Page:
Flato spent the next few years providing fabulous jewels for some of America’s most popular screen stars such as Rita Hayworth, Greta Garbo, Ginger Rogers, Mae West, Katherine Hepburn, and Marlene Dietrich and worn by these women both on and off screen.
Many of Flato’s clients became friends and he attended many red carpet events and glamorous parties where he would enjoy the company of the cream of Hollywood royalty. In fact, in addition to five non-appearing film credits, Flato had an on-screen role as a jeweler in the 1940 film “Hired Wife” starring Rosalind Russell and Virginia Bruce.
Most of Flato’s pieces during this era reflect the trend for large scale, convertible jewels that could be worn in multiple ways. Two noteworthy examples were Marlene Dietrich’s 128 carat cabochon cut emerald and diamond bracelet in which the emerald could be removed and worn as an imposing ring and Joan Crawford’s cabochon cut ruby and diamond necklace designed with Verdura that could be converted into bracelets, a pendant, and dress clips.
Some of Flato’s most famous pieces include platinum and diamond jeweled ribbons, scrolls and flowers. An apple blossom necklace for Lily Pons, the opera singer, was wrapped around the neck and opened in the front with diamond blossoms cascading on either side. A rose became a rambler that twined around the wrist on a baguette-cut diamond stem sprouting rose-cut diamond buds.
He started a trend when he created the black enamel and jeweled encrusted initials. His solid gold screw and nut cufflinks were featured on the cover of “Masterpieces of American Jewelry,” a book released in conjunction with an exhibition of the same name. It was organized in 2004 by the American Folk Art Museum and featured seven Flato pieces.
Flato’s downfall began with the loss of a consigned 17 carat emerald cut diamond at his New York location. That event led to the revelations of a series of ill-advised financial decisions intended to surreptitiously sell off consigned goods to raise cash. Unable to return the goods or pay off consignors, Flato was ultimately convicted of grand larceny and sentenced to 18 months at the notorious Sing Sing prison beginning in December 1943.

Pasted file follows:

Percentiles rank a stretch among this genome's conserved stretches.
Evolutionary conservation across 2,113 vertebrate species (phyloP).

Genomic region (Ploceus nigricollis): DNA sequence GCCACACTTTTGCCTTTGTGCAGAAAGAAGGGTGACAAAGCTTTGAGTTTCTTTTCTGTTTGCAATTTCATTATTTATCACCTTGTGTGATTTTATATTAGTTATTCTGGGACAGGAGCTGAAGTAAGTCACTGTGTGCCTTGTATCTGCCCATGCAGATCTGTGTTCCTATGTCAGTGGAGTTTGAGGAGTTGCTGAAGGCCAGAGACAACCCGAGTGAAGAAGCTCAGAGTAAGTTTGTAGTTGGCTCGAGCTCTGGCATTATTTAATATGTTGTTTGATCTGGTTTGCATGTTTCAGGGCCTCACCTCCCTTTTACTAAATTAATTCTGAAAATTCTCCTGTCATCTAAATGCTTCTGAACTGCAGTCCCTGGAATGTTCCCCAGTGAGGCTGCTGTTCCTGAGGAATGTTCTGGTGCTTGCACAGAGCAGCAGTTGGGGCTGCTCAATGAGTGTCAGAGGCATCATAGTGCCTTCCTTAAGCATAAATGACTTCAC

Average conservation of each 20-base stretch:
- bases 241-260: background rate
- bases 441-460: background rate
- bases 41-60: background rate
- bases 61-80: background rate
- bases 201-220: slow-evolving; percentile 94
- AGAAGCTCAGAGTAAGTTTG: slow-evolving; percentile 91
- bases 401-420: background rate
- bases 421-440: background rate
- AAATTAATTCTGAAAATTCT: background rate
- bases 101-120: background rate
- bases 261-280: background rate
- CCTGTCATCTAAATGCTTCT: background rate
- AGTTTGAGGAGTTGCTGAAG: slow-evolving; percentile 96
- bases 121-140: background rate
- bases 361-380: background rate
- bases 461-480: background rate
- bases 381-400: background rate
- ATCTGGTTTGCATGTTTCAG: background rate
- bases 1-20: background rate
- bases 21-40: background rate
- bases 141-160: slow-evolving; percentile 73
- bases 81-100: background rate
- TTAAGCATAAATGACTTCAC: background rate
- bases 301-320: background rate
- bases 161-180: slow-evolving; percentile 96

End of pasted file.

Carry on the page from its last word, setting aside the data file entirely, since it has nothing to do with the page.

A brief venture producing fashion compacts and pens followed his first release, but, a short time later he fell under the influence of an unscrupulous fortune teller and again reverted to unsound and illegal methods of securing funds.
In an attempt to avoid another stay at Sing Sing, Flato fled to South America in a futile attempt to avoid extradition. Ultimately, Flato plead guilty to lesser, unrelated charges in Mexico and served a four year sentence in Mexico’s Lecumberri prison before beginning another five year sentence in Sing Sing.
After his release in 1966, Flato returned to Mexico and opened a store in Mexico City’s Zona Rosa section in 1970. Flato continued to design remarkable jewels for the next twenty years many of which drew on Mexico’s indigenous culture and Flato’s love of exuberant color combinations.
In 1990, at age 90, Flato retired to Texas to be near family and friends. He often related tales of the jewelry he created, the famous stars and clients he adorned and all the illustrious (and not so illustrious) places he lived until his death on July 17, 1999.
After his death, Paul Flato’s jewelry began to fetch hundreds of thousands of dollars at auction.Sell Paul Flato All Artists